Sandia National Laboratories' tiny micromachines now have a spokesman who's bigger than life. Charlton Heston provides onscreen and voice-over narration for a promotional video about micromachine and integrated microelectronics R&D performed at the lab. (Also, see Design News, 3/2/98, p. 126.) On the video, Heston taps into a half-century's worth of performing experience about the role of microsystems in nuclear weapons surety and other applications. The video conveys a sense of wonder about the engineering genius behind mechanical devices too small to see, but big enough to perhaps change the world. "Heston become fascinated with the technology, really amazed with the way we make these things, and what they might be used for," says Paul McWhorter, deputy director for the Technology, Microelectronics and Photonics Center at Sandia. E-mail email@example.com.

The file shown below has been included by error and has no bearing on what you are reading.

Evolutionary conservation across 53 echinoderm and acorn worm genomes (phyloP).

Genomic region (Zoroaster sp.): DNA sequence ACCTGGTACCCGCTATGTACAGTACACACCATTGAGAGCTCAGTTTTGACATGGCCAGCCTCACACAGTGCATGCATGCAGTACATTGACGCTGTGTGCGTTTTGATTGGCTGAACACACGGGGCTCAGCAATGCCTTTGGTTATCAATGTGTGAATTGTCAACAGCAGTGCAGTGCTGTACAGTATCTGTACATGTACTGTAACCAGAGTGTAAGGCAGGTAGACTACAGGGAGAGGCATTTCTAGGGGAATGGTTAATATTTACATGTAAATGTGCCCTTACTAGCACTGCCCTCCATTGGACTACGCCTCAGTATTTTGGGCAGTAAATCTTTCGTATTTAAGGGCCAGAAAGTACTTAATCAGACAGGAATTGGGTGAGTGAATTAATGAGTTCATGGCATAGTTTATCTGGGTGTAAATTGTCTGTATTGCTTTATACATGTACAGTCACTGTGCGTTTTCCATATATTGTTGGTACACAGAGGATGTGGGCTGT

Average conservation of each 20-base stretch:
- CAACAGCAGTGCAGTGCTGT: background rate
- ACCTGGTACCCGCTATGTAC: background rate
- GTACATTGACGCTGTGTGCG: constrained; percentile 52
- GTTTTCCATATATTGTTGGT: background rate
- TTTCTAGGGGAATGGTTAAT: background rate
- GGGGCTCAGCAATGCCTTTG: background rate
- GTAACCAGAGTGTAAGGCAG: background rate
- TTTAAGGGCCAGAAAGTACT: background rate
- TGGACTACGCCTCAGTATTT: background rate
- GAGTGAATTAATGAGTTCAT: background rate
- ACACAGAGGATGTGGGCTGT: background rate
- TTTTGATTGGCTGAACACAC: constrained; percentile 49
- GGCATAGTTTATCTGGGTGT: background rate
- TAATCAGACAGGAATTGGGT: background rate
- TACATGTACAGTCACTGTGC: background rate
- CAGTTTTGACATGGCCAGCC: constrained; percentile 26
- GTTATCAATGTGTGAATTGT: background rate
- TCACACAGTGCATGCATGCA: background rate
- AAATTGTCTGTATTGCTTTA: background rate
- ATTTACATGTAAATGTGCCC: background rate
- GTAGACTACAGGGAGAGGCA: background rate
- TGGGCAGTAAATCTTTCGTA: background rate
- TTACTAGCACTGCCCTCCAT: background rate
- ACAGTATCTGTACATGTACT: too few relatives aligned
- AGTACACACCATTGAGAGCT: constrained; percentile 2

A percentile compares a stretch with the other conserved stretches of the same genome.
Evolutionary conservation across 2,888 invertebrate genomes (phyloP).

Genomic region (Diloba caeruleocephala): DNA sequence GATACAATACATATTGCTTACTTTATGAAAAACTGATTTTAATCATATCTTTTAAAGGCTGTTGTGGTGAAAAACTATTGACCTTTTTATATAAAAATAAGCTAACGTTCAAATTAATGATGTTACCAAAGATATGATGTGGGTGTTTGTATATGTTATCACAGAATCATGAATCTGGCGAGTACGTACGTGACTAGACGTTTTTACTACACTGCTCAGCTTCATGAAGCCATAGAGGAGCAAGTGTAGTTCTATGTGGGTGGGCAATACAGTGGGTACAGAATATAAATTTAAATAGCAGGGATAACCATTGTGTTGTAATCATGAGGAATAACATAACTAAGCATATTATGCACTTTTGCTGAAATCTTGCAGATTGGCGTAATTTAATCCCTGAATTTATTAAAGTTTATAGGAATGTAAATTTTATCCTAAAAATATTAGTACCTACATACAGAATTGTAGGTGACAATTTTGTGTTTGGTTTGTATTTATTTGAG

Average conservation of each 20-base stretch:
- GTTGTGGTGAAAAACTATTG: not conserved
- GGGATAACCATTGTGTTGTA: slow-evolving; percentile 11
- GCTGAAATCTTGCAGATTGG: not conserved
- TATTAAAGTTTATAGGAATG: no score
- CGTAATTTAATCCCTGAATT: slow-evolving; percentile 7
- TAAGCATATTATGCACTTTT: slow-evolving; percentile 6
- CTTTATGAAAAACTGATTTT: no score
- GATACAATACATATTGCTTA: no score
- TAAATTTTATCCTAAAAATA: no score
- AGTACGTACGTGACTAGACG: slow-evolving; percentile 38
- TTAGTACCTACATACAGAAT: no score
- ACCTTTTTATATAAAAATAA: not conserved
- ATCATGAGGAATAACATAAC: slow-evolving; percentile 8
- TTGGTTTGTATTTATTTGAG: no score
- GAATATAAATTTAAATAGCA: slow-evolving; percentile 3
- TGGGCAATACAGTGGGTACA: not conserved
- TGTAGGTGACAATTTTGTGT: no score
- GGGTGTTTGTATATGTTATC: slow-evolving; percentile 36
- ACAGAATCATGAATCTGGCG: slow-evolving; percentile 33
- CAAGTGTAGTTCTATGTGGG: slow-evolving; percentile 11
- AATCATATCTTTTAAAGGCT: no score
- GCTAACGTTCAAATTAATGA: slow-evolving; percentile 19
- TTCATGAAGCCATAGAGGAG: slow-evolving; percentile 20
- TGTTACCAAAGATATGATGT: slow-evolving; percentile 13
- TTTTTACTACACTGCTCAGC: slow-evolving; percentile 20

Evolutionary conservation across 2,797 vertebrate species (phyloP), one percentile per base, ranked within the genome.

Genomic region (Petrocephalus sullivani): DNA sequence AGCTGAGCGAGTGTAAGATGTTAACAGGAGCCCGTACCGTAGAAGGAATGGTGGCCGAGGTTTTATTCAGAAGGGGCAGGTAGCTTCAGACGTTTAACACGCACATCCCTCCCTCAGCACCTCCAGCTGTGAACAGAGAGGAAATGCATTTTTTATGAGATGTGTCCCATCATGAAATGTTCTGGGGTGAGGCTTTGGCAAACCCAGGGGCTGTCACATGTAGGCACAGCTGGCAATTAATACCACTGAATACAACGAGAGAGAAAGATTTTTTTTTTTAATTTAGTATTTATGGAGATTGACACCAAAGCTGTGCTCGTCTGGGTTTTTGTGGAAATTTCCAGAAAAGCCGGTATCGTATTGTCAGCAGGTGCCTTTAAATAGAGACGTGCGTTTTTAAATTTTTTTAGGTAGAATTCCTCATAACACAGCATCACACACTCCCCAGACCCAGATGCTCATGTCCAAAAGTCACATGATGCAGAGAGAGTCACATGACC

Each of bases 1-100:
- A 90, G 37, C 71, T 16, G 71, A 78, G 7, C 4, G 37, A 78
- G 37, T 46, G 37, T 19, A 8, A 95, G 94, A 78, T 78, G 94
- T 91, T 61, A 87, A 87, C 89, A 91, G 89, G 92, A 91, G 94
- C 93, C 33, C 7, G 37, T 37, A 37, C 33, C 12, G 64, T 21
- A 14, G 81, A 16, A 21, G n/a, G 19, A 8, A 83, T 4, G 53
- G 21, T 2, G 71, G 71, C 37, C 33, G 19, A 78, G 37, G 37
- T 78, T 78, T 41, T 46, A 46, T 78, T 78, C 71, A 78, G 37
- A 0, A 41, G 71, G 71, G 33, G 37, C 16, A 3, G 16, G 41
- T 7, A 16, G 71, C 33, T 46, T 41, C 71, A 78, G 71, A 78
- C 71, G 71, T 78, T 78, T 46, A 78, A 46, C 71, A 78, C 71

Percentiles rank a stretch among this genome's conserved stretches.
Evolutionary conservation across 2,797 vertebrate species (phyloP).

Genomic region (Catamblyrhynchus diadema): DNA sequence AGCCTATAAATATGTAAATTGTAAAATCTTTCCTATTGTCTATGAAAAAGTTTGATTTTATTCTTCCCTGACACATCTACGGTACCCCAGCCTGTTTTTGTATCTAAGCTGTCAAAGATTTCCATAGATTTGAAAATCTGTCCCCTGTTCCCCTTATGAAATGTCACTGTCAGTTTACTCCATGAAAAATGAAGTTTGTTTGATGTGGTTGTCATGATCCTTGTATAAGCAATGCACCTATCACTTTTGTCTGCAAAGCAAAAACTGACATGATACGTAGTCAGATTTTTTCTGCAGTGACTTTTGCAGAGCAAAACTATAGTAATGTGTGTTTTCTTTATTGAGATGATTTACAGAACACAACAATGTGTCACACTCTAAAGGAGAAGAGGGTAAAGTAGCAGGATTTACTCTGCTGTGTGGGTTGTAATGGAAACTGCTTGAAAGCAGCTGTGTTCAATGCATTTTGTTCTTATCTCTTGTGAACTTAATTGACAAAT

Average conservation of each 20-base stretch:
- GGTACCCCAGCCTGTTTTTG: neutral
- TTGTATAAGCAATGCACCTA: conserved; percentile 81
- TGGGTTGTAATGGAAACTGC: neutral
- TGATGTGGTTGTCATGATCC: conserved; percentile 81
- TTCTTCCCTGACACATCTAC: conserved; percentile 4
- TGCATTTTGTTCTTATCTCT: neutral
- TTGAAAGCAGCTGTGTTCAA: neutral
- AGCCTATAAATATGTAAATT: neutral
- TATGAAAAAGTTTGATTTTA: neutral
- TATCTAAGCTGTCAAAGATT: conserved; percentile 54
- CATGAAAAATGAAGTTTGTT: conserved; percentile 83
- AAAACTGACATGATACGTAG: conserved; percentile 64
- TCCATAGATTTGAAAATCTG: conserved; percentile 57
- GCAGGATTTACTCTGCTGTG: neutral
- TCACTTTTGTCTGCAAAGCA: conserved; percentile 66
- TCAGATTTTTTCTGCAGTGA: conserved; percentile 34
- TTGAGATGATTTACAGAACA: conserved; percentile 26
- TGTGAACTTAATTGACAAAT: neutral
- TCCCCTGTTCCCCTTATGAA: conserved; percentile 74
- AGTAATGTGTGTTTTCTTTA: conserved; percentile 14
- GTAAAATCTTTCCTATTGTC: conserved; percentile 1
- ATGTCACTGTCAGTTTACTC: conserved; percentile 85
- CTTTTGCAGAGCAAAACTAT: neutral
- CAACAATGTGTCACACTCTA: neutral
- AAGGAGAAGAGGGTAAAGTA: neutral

Two researchers from Cornell University have won a $100,000 grant from NASA to continue work to develop an energy-harvesting robotic eel the space agency aims to use to explore oceans on one of the moons of Jupiter.
Is the factory smarter than it used to be? From recent buzzwords, you’d think we’ve entered a new dimension in industrial plants, where robots run all physical functions wirelessly and humans do little more than program ever more capable robotics. Some of that is actually true, but it’s been true for a while.
Focus on Fundamentals consists of 45-minute on-line classes that cover a host of technologies. You learn without leaving the comfort of your desk. All classes are taught by subject-matter experts and all are archived. So if you can't attend live, attend at your convenience.